Three sailors from USS George H.W. Bush (CVN-77) took their lives last week, the ship’s commanding officer confirmed to the crew and community in a Facebook post late Monday.
Capt. Sean Bailey, Bush’s commanding officer, posted a note expressing his sadness over what has been an especially challenging time for the crew.
“Avengers, Family, and Friends, It is with a heavy heart that I can confirm the loss of three Sailors last week in separate, unrelated incidents from apparent suicide. My heart is broken,” Bailey wrote. “These deaths mark the third, fourth, and fifth crew member suicides in the last two years. Now is the time to come together as a crew and as a family to grieve, to support each other, and to care for those in need.”
Bailey did not identify the sailors who took their own lives in his message.
A Navy spokesperson acknowledged a Monday night request for comment from USNI News but did not immediately provide a resposne.
News of deaths comes as the Navy is facing its third year of higher-than-normal rates of suicide. The Navy will likely finish 2019 with roughly the same suicide rate reported for 2017 and 2018, even as the service works to revamp how it addresses suicides.
As of Sep. 5, the Navy reported that 46 active duty service members had taken their lives in 2019. A year ago, the Navy had reported a similar number of suicides, according to a report from Navy Personnel Command.
The Navy’s 2018 active duty suicide rate of 20.1 per 100,000 service members is in line with what the other service branches experienced. The 2018 rate was a slight decrease from the Navy’s 2017 rate of 21.4 per 100,000 service members, according to the data from the service.
In comparison, the Marine Corps’ suicide rate among active duty personnel was 30.7 per 100,000, according to the Marine Corps. The Air Force suicide rate was 18 per 100,000, and the Army suicide rate was 29.8 per 100,000 for the year, according to the Department of Defense.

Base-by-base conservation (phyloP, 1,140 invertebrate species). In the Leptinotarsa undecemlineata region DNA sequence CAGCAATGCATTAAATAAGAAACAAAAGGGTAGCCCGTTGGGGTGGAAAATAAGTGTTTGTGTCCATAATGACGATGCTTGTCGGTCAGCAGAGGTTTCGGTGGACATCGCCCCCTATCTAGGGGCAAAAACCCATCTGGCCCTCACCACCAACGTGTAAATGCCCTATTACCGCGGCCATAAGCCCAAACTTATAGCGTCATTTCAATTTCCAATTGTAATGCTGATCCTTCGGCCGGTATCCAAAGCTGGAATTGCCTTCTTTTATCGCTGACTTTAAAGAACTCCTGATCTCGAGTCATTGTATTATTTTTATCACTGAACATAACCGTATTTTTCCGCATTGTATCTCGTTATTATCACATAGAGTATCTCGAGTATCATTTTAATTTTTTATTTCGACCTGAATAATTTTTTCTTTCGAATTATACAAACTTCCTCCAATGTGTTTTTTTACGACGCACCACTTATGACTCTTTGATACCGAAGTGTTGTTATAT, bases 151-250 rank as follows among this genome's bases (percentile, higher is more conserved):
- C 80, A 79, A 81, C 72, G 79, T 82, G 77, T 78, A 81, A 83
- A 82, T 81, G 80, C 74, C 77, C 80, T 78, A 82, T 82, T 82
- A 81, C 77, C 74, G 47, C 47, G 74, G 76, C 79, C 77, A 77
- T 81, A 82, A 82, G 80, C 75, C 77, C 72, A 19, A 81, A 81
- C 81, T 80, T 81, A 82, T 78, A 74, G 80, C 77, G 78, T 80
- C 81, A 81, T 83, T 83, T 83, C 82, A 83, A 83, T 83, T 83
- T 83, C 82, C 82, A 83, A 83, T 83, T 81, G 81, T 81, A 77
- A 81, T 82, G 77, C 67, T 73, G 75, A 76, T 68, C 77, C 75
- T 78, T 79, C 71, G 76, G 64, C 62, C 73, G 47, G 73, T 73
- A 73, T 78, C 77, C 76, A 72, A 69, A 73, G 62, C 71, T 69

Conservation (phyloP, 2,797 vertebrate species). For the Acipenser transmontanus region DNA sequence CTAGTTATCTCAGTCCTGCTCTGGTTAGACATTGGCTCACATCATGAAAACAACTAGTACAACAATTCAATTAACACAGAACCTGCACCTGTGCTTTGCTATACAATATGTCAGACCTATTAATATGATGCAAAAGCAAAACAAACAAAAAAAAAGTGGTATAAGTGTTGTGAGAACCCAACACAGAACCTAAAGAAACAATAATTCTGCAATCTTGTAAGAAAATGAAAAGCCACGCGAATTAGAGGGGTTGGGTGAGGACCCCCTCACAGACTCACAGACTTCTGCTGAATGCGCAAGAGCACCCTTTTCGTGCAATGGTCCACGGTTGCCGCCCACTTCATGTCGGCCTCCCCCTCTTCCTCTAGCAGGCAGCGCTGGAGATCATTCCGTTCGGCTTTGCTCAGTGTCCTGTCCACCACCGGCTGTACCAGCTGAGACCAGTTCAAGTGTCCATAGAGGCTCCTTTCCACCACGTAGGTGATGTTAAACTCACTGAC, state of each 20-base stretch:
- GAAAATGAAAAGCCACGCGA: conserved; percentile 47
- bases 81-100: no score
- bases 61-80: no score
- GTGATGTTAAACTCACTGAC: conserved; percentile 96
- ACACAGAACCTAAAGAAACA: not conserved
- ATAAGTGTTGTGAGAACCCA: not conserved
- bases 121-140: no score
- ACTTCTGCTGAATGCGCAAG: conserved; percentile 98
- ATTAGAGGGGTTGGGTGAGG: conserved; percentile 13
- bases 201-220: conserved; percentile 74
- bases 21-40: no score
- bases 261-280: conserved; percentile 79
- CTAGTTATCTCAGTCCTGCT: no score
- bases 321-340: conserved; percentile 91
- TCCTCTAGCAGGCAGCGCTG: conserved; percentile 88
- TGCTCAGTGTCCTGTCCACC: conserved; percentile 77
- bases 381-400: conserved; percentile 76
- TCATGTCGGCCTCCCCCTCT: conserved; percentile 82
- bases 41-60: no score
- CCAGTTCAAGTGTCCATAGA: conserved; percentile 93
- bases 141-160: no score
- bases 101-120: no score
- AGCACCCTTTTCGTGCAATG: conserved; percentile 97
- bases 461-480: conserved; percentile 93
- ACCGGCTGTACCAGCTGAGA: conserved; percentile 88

For the Navy, after starting the decade with a suicide rate tracking closer to the national average, which is lower than in the military, the service’s suicide rate now appears to be more in line with the rates reported by other service branches. The Navy has launched several programs to make sailors and their commands aware of suicide prevention resources available, USNI News reported in April.
The service has focused on training command leaders, including medical personnel, department heads, legal staffs and chaplains to spot signs an individual could be experiencing a stress event. The Navy is also encouraging personnel to use free private sector resources that are accessible at off-hours, from home and from remote duty locations.
Identifying an individual considering suicide is extremely difficult. The vast majority of suicides do not have predictors, according to statistics collected by the Department of Defense Suicide Event Report for 2017. The Pentagon has not released the 2018 report.